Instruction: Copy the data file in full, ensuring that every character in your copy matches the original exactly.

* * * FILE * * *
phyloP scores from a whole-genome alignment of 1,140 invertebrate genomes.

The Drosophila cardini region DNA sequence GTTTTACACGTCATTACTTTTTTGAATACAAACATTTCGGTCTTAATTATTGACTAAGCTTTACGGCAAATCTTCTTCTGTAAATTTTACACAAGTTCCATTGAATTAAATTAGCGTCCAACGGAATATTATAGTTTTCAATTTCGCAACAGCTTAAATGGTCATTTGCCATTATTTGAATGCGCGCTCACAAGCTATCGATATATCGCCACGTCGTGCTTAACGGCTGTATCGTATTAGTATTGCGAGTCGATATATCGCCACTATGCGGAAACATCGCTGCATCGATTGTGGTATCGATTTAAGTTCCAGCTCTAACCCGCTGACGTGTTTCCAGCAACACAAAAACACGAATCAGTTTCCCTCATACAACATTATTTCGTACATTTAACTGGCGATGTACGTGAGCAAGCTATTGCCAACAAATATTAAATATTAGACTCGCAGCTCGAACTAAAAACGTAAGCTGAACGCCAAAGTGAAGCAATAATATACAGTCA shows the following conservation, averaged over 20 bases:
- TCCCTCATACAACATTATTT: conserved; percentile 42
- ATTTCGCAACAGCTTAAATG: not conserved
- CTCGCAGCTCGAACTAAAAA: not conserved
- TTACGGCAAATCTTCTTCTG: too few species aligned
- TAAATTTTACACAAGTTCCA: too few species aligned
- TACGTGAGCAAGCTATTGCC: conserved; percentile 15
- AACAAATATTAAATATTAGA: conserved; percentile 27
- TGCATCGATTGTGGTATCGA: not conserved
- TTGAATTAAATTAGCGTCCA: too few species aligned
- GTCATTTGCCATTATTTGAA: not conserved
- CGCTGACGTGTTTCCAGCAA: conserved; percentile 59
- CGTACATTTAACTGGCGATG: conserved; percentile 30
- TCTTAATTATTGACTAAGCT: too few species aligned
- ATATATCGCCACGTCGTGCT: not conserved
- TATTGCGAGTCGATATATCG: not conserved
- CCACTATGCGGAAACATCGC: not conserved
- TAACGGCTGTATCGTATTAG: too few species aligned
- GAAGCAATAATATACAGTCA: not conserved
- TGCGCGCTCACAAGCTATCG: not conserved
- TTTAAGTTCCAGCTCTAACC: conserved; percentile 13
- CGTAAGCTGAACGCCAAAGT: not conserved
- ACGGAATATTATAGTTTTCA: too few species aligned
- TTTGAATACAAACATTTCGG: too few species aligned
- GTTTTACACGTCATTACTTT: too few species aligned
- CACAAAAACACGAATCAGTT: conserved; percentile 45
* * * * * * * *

phyloP scores from a whole-genome alignment of 1,140 invertebrate genomes.

The Drosophila cardini region DNA sequence GTTTTACACGTCATTACTTTTTTGAATACAAACATTTCGGTCTTAATTATTGACTAAGCTTTACGGCAAATCTTCTTCTGTAAATTTTACACAAGTTCCATTGAATTAAATTAGCGTCCAACGGAATATTATAGTTTTCAATTTCGCAACAGCTTAAATGGTCATTTGCCATTATTTGAATGCGCGCTCACAAGCTATCGATATATCGCCACGTCGTGCTTAACGGCTGTATCGTATTAGTATTGCGAGTCGATATATCGCCACTATGCGGAAACATCGCTGCATCGATTGTGGTATCGATTTAAGTTCCAGCTCTAACCCGCTGACGTGTTTCCAGCAACACAAAAACACGAATCAGTTTCCCTCATACAACATTATTTCGTACATTTAACTGGCGATGTACGTGAGCAAGCTATTGCCAACAAATATTAAATATTAGACTCGCAGCTCGAACTAAAAACGTAAGCTGAACGCCAAAGTGAAGCAATAATATACAGTCA shows the following conservation, averaged over 20 bases:
- TCCCTCATACAACATTATTT: conserved; percentile 42
- ATTTCGCAACAGCTTAAATG: not conserved
- CTCGCAGCTCGAACTAAAAA: not conserved
- TTACGGCAAATCTTCTTCTG: too few species aligned
- TAAATTTTACACAAGTTCCA: too few species aligned
- TACGTGAGCAAGCTATTGCC: conserved; percentile 15
- AACAAATATTAAATATTAGA: conserved; percentile 27
- TGCATCGATTGTGGTATCGA: not conserved
- TTGAATTAAATTAGCGTCCA: too few species aligned
- GTCATTTGCCATTATTTGAA: not conserved
- CGCTGACGTGTTTCCAGCAA: conserved; percentile 59
- CGTACATTTAACTGGCGATG: conserved; percentile 30
- TCTTAATTATTGACTAAGCT: too few species aligned
- ATATATCGCCACGTCGTGCT: not conserved
- TATTGCGAGTCGATATATCG: not conserved
- CCACTATGCGGAAACATCGC: not conserved
- TAACGGCTGTATCGTATTAG: too few species aligned
- GAAGCAATAATATACAGTCA: not conserved
- TGCGCGCTCACAAGCTATCG: not conserved
- TTTAAGTTCCAGCTCTAACC: conserved; percentile 13
- CGTAAGCTGAACGCCAAAGT: not conserved
- ACGGAATATTATAGTTTTCA: too few species aligned
- TTTGAATACAAACATTTCGG: too few species aligned
- GTTTTACACGTCATTACTTT: too few species aligned
- CACAAAAACACGAATCAGTT: conserved; percentile 45